The Case of Measuring Offline vs. Online ROI
Estimated reading time: 3 minutes, 23 seconds
One of the most frustrating things I face on a daily basis is other marketing channels reporting back using BS metrics. Today I’d like to share a recent example of measuring ROI across all channels and levelling the playing field to determine the performance of the different channels.
A bit of background
In the example I am going to use the digital marketing budget is 30% of the overall marketing budget with
SEO getting less than 5% of the overall budget. We continually went back to the client with exceptional ROI numbers and areas where we can deliver increases but they constantly said that there was no room for budget expansion and no more time could be spent on the account.
We then were asked to sit in a broader marketing meeting I was amazed at the fluff and rubbish that was reported back from the offline marketing channel. Cost per response in my opinion is fluff and it takes 5 seconds on a spread sheet to return an ROI percentage. It won’t be 100% accurate but it’s far better than not measuring at all. They were also not reporting back on how the offline spend was affecting direct traffic or brand search traffic and we saw consistent declines in both. They just assumed that it happened and had a flippant attitude to it. From my perspective it was time to shake their ivory tower a little.
Annotations, Annotations and more Annotations
We started by suggesting that we determine any effect that the print advertising was having on the brand search and direct traffic for the last quarter. We then waded through reams of reports and annotated every time we had a print insertion, which newspaper that was in and the price paid. Once we stepped back we saw very little correlation to either. At a push it affected both by around 100 visits for that day and then slipped back to normal numbers. We then correlated the data against the online conversions for that day and again saw very little correlation. Once we went through the numbers with the client we decided to use the figure of 10% for print advertisings’ online influence.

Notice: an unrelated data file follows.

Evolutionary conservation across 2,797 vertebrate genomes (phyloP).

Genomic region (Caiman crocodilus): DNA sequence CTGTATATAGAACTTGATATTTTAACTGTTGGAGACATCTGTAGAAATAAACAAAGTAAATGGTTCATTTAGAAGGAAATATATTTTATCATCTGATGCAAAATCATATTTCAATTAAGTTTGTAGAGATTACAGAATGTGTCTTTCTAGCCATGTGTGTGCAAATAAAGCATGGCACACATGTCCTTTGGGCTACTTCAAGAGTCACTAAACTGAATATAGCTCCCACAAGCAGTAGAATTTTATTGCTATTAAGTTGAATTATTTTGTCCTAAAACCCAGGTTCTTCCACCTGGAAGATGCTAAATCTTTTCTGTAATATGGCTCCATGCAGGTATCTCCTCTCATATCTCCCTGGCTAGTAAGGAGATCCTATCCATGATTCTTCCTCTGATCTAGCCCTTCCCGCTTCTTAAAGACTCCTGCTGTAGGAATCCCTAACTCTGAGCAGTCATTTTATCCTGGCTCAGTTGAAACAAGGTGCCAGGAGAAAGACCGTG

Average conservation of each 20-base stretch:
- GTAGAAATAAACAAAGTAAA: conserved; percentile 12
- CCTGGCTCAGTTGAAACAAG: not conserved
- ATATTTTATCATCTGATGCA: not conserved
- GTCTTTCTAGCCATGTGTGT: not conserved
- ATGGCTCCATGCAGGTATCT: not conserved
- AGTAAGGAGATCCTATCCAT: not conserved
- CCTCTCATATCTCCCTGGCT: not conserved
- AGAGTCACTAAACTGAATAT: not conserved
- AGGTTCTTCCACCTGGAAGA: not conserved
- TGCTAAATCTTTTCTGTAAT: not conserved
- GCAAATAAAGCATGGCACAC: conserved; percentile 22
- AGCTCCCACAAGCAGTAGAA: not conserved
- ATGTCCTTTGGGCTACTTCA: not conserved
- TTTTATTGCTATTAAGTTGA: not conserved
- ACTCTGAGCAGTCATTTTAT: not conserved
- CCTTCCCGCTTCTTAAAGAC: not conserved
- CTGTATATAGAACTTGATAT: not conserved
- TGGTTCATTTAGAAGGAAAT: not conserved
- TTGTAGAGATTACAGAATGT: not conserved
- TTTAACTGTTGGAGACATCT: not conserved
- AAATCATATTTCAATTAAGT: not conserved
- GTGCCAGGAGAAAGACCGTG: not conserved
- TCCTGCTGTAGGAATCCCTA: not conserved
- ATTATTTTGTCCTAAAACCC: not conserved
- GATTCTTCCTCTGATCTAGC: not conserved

Digesting the Print Numbers
To be fair to the print channel they did try and drive more people to call than visit the website so we had to digest their cost per response metric to something more useful. It must also be said that we had no call numbers segmented into the other channels so we would be underreporting revenue from them. That’s something were working on with them now.
We spoke to the call centre manager and he told us the average conversion rate and average order value from the call centre. This allowed us to compute an ROI from the print; I’m not saying that its 100% accurate but it’s far better than comparing apples with peanuts.
Tying it all together
The rest was fairly easy to put together. We measured the ROI from non-brand paid and organic and the other display channels they were using. We also measured the cross channel attribution metrics and found in their instance most people stuck to a search or direct channel, there wasn’t a great deal of cross-over. We added the 10% direct + brand search revenue to the call centre ROI to determine the print revenue with the rest being residual brand value.
The print did deliver some ROI but given the margins in their industry it wasn’t nearly enough. Digital Marketing in all forms outperformed their offline counterparts and this was the main point in the measurement. The client didn’t want to swing more budget into online immediately but our advice was to scale back print in Q2 and measure the effect if any. If there was an effect then they could increase budget spend in Q3 and Q4 to compensate. If not they could expand their digital programmes. It was also great to see SEO at the top of that pile with 3100% ROI and that’s without any call center revenue